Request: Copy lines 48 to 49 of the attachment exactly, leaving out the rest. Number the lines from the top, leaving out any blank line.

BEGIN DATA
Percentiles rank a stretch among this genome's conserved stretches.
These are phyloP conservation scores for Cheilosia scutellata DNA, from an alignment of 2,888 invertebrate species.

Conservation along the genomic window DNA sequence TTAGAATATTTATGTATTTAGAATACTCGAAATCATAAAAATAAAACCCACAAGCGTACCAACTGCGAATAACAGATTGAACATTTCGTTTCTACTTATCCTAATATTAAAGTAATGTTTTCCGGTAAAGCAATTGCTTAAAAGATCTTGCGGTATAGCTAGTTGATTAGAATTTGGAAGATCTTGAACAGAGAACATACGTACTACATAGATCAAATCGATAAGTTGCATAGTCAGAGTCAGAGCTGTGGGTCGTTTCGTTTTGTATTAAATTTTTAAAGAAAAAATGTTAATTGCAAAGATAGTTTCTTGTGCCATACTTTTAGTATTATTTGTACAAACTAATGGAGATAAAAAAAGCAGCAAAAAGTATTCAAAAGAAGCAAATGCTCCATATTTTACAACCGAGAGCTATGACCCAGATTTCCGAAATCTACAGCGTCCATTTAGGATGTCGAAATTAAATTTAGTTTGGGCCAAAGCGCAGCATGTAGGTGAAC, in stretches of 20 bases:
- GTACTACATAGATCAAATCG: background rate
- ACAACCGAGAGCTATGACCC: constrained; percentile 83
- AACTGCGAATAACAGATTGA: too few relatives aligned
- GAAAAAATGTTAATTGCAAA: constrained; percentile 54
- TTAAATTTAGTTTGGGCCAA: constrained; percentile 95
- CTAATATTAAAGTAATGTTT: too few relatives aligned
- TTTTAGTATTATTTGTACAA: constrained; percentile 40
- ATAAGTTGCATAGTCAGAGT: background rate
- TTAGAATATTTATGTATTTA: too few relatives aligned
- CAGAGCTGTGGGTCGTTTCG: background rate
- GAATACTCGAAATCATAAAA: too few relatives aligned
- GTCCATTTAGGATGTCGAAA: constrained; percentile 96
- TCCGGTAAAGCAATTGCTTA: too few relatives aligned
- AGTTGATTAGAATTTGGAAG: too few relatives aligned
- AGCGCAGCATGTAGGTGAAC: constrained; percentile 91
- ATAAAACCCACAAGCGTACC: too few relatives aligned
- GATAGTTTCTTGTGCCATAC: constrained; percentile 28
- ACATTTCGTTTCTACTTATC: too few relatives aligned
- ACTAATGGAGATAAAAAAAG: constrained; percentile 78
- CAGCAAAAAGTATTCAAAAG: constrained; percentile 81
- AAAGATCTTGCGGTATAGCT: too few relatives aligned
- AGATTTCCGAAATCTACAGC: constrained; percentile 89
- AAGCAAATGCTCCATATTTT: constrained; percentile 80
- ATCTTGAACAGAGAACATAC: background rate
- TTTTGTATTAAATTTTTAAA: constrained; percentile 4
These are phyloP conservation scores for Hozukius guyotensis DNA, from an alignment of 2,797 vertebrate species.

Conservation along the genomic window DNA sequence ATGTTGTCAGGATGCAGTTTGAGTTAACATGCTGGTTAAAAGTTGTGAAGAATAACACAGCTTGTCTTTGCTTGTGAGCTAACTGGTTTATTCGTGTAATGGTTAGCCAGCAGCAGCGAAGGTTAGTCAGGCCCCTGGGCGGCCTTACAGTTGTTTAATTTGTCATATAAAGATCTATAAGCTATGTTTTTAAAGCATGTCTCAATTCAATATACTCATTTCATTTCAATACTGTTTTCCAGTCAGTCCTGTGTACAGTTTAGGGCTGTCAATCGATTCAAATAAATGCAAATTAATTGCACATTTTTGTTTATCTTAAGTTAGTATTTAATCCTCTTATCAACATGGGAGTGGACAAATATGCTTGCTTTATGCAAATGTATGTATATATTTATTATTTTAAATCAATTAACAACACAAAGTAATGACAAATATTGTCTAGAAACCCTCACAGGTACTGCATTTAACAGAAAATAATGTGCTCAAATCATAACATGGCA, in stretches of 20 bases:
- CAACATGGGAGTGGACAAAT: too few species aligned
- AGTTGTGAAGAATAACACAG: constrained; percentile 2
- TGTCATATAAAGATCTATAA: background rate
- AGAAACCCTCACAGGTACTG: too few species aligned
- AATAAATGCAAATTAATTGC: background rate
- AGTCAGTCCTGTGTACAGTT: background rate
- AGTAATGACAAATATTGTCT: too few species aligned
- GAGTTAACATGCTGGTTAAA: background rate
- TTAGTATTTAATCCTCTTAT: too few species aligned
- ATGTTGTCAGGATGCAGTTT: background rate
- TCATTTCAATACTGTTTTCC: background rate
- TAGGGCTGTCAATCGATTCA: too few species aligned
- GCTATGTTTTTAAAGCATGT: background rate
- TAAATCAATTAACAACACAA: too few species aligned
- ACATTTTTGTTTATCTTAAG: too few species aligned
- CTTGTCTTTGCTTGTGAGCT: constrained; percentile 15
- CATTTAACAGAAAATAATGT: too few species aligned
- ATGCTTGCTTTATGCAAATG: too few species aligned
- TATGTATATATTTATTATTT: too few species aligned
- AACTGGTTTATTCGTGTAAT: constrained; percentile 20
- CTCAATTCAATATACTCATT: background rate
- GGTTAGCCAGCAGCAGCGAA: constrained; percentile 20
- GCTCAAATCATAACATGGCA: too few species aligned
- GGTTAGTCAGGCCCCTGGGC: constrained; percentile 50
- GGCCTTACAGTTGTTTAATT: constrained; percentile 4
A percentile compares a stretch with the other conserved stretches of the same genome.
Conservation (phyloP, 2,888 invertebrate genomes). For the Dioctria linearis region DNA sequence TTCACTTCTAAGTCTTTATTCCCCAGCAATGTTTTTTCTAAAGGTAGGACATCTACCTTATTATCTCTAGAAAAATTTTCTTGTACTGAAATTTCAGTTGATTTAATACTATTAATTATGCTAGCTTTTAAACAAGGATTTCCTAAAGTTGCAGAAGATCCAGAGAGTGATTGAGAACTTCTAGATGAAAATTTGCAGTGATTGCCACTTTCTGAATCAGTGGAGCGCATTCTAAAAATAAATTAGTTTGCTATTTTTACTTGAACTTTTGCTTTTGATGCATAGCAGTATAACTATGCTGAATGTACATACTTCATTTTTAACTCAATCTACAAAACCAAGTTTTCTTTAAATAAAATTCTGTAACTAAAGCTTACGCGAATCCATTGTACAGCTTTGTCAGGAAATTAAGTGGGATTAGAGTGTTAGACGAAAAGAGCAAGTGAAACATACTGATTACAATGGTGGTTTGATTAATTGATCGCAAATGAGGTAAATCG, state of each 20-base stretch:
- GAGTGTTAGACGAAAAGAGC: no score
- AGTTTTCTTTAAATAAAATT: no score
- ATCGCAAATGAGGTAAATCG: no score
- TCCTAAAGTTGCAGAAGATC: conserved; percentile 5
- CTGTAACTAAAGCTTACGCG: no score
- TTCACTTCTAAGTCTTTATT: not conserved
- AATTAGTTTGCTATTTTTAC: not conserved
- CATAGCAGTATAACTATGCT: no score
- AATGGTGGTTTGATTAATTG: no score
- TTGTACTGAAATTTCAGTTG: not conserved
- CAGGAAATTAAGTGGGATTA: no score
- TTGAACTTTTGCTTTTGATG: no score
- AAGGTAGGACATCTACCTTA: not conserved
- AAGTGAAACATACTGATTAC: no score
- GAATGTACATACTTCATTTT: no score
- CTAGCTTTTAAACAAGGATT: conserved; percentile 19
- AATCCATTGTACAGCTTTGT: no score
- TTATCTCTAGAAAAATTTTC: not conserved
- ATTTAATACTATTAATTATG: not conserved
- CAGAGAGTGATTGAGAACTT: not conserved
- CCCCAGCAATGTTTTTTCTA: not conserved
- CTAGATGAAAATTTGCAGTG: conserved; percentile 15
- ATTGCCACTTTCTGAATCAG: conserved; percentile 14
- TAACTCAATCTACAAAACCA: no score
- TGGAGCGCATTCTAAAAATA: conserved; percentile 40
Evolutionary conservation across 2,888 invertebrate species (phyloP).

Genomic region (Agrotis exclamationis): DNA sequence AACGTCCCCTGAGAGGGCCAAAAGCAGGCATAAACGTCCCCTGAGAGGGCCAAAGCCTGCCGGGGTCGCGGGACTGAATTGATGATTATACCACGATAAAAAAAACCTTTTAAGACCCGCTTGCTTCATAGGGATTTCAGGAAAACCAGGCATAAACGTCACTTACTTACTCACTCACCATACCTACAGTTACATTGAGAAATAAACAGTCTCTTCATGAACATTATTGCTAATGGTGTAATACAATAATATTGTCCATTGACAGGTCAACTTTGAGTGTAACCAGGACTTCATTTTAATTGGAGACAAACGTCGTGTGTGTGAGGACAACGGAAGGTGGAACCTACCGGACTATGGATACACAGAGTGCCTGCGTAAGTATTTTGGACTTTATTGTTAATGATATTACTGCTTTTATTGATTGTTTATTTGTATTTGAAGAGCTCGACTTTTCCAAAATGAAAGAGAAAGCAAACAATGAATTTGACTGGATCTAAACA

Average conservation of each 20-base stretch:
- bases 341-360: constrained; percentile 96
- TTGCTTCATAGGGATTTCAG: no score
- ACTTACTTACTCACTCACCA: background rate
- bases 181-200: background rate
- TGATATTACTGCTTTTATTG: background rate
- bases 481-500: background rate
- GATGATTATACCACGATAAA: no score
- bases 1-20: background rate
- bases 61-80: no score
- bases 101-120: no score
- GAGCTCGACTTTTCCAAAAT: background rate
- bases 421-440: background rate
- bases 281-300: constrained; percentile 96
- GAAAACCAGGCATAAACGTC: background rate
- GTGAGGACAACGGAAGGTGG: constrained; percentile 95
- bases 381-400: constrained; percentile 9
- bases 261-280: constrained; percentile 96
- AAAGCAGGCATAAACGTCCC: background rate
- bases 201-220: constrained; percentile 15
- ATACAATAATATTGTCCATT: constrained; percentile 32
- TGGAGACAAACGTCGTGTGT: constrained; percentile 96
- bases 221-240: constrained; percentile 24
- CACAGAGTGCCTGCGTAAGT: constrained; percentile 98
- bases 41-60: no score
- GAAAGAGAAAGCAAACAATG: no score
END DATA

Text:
- ATGCTTGCTTTATGCAAATG: too few species aligned
- TATGTATATATTTATTATTT: too few species aligned